Hormone-disrupting chemicals take a staggering toll on U.S. health care costs and reduce American brain power, according to a shocking new study by a team of leading environmental health scientists.
And because of weak chemical regulations, the price tag in the U.S. is roughly twice as high as that in Europe.
The researchers found that the U.S. spends more than $340 billion each year on health care related to exposure to hormone-disrupting chemicals, such as flame retardants and pesticides, and that exposure causes the loss of almost 13 million IQ points. Even though the population of the European Union is more than twice that of the U.S., the researchers estimated the EU's health care costs from hormone-disrupting chemicals is $217 billion a year, with fewer than a million IQ points lost.
To put those figures into perspective, this year's budget for the Pentagon was $605 billion, while the Medicare budget was $583 billion.
It’s hard to escape exposure to hormone-disrupting chemicals. They’re found in food packaging, toys, personal care and cleaning products, flame retardants called PDBEs in furniture and electronics, and agricultural pesticides. Exposure to these chemicals can play tricks on our bodies by increasing the production or certain hormones while decreasing the production of others, which can lead to lower IQs and behavioral problems in children, endometriosis in adult women, and diabetes and infertility.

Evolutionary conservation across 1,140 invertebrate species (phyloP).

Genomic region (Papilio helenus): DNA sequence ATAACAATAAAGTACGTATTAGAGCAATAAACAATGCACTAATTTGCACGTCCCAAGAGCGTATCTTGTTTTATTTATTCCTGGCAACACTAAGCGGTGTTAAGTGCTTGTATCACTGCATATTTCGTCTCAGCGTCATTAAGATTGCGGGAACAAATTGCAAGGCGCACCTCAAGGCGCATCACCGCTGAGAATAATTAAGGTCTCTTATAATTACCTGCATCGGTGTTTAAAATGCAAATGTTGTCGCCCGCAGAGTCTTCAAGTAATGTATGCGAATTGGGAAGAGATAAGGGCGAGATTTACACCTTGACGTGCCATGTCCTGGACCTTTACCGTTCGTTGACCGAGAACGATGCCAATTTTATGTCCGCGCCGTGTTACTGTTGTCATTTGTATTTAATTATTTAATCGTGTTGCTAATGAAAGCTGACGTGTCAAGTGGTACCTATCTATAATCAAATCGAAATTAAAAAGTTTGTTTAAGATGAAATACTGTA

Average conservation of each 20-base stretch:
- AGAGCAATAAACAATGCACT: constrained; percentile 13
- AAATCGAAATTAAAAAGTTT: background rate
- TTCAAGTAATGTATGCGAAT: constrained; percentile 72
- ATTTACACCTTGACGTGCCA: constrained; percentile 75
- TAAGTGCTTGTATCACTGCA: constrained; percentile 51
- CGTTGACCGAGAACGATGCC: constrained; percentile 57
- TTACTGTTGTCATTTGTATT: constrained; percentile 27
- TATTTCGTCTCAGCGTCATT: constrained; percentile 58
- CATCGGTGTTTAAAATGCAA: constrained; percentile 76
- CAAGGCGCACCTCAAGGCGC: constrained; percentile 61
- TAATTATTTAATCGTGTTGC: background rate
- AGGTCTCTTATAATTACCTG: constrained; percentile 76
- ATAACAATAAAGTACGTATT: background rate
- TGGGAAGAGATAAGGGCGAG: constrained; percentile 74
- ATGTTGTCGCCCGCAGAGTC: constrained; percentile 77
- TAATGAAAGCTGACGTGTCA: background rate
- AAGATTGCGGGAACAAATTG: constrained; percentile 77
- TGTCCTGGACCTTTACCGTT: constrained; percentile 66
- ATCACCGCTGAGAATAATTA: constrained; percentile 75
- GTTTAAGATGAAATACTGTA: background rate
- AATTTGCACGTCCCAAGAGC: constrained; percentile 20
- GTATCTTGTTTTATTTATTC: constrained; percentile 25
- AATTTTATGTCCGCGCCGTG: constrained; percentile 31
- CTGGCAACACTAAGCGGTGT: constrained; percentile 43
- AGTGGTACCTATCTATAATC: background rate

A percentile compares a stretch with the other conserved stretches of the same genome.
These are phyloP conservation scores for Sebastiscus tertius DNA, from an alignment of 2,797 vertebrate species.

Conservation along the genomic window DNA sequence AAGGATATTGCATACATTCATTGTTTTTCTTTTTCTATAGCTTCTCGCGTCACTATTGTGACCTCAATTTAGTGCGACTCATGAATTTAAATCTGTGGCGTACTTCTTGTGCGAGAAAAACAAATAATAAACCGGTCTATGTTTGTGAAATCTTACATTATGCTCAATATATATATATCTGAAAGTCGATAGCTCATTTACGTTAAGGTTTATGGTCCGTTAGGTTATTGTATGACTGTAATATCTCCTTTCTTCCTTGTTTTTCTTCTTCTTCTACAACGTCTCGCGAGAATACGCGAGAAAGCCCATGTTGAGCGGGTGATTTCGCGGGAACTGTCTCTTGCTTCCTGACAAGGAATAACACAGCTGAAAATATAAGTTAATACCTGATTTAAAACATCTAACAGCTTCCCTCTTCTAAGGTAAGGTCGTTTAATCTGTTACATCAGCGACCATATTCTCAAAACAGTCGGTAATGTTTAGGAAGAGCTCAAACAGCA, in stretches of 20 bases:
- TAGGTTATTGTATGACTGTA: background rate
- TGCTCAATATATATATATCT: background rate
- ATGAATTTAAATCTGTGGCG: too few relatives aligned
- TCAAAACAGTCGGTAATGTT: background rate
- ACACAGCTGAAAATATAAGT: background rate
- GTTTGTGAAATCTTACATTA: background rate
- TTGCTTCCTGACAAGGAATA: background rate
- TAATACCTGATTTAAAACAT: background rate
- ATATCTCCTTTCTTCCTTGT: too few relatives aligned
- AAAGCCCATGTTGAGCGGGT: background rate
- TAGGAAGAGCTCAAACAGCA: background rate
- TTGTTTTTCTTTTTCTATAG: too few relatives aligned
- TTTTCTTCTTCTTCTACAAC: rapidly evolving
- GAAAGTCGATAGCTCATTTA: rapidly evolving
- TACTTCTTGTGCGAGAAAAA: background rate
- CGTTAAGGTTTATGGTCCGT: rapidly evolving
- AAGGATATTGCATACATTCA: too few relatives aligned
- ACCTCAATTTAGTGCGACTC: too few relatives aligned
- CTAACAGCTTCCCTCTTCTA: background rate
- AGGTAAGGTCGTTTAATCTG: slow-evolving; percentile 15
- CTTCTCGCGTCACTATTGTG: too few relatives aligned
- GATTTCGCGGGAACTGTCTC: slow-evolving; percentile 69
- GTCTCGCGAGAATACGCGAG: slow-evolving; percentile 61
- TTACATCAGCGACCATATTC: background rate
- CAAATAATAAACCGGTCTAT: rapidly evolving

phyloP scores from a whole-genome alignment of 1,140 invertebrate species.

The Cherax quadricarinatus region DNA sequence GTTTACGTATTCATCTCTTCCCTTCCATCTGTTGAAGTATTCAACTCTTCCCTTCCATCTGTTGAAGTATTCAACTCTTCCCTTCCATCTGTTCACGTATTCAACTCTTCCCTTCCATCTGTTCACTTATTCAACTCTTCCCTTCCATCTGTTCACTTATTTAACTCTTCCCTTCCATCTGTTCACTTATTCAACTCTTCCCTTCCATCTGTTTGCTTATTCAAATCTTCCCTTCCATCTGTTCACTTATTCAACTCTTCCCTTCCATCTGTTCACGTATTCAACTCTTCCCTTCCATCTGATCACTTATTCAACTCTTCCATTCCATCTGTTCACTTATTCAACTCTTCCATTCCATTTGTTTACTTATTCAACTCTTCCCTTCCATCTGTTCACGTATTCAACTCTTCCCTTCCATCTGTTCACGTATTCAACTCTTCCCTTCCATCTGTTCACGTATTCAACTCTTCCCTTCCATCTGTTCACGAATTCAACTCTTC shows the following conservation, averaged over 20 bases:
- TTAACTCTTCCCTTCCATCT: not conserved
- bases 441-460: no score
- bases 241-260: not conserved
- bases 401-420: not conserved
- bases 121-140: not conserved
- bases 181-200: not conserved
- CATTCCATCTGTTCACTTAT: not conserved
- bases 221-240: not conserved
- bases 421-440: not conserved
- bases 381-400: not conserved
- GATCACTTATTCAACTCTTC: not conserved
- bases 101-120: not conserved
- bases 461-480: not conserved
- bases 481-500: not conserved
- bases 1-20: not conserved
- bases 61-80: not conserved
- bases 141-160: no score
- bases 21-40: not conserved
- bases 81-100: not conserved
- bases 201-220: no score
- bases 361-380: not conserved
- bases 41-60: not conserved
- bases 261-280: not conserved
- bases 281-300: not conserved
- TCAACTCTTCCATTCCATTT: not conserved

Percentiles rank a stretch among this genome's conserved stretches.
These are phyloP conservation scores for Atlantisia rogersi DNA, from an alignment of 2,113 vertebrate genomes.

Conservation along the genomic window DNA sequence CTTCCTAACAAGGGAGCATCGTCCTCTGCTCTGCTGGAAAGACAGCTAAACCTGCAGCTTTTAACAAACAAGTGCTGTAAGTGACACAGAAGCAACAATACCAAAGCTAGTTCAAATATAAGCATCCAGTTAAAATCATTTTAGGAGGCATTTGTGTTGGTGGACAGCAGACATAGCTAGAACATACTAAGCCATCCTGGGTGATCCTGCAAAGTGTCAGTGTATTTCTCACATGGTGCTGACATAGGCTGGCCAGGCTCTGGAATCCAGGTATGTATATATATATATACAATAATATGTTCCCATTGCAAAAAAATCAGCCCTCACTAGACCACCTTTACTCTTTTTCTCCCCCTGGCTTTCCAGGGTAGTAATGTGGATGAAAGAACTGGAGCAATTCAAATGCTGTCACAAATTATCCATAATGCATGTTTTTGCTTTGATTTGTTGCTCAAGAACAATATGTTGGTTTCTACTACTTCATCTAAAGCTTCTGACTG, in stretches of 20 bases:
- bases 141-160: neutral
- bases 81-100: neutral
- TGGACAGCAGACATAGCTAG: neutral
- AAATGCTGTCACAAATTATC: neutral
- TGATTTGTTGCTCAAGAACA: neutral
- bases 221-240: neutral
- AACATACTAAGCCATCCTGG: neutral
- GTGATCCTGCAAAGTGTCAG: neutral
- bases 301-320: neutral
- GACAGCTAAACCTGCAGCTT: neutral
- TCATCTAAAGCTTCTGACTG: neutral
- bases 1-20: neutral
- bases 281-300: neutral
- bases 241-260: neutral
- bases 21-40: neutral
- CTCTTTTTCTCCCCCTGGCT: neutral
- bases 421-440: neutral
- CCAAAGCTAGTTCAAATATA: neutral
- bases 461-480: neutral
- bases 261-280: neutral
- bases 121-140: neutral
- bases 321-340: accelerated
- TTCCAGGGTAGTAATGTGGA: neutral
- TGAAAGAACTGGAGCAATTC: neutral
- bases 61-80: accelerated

The worst culprits in the U.S. are flame retardant chemicals known as PBDEs, which the scientists said were responsible each year for $268 billion in health care spending and the loss of 11 million IQ points. Because PBDEs are not widely used in Europe, the annual cost from PBDEs in the EU was estimated to be $12.6 billion. Pesticides were the second major source of illness in the U.S., resulting in an estimated annual health care price tag of nearly $45 billion, 1.8 million lost IQ points and 7,500 more “intellectual disability” cases each year.
The researchers also estimated that U.S. exposure to hormone-disrupting chemicals causes about 4,400 cases of attention deficit hyperactivity disorder, or ADHD, and about 1,500 cases of autism a year. They estimated that hormone-disrupting phthalates cause about 86,000 annual cases of endometriosis in women.
If you’re concerned about your family’s exposure to these hazardous chemicals, check out EWG's Dirty Dozen Guide to Endocrine Disruptors, highlighting some of the worst and most common offenders alongside tips for avoiding them, and fill out our survey.